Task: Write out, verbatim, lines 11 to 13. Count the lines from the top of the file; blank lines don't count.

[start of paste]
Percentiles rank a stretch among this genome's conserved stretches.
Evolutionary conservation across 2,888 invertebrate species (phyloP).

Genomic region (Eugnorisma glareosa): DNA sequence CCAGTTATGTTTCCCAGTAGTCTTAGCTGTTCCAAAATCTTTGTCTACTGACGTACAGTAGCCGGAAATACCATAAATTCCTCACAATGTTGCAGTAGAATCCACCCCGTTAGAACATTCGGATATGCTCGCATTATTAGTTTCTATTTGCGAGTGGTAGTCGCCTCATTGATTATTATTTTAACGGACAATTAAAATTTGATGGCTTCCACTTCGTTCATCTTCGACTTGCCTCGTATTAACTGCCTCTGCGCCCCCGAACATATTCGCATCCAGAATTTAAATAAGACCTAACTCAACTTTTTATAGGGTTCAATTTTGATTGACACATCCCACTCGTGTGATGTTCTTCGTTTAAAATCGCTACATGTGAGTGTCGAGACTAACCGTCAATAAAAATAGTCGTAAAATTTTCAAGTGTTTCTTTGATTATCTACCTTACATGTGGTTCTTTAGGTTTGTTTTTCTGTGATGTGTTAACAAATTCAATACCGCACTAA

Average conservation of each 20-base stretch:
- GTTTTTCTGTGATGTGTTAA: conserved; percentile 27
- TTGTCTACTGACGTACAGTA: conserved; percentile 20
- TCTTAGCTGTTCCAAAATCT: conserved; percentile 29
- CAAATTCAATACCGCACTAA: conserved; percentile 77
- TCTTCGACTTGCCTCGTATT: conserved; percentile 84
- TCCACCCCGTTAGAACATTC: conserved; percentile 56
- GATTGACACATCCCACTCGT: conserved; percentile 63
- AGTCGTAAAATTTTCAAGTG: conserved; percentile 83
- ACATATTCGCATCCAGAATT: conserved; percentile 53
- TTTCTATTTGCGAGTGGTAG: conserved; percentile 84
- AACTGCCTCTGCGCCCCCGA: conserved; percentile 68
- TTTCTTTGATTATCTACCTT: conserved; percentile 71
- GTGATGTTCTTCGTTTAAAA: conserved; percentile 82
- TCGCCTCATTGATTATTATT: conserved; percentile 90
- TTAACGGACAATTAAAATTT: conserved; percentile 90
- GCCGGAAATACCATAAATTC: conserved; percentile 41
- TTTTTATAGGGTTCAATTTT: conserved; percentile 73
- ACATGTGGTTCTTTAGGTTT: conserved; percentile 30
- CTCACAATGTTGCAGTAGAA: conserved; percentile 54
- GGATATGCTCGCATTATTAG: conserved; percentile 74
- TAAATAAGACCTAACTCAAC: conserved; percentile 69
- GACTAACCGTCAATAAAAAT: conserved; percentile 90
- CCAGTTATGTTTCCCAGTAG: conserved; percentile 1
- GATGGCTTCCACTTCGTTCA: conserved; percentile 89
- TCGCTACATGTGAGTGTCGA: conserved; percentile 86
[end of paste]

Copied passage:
- GATTGACACATCCCACTCGT: conserved; percentile 63
- AGTCGTAAAATTTTCAAGTG: conserved; percentile 83
- ACATATTCGCATCCAGAATT: conserved; percentile 53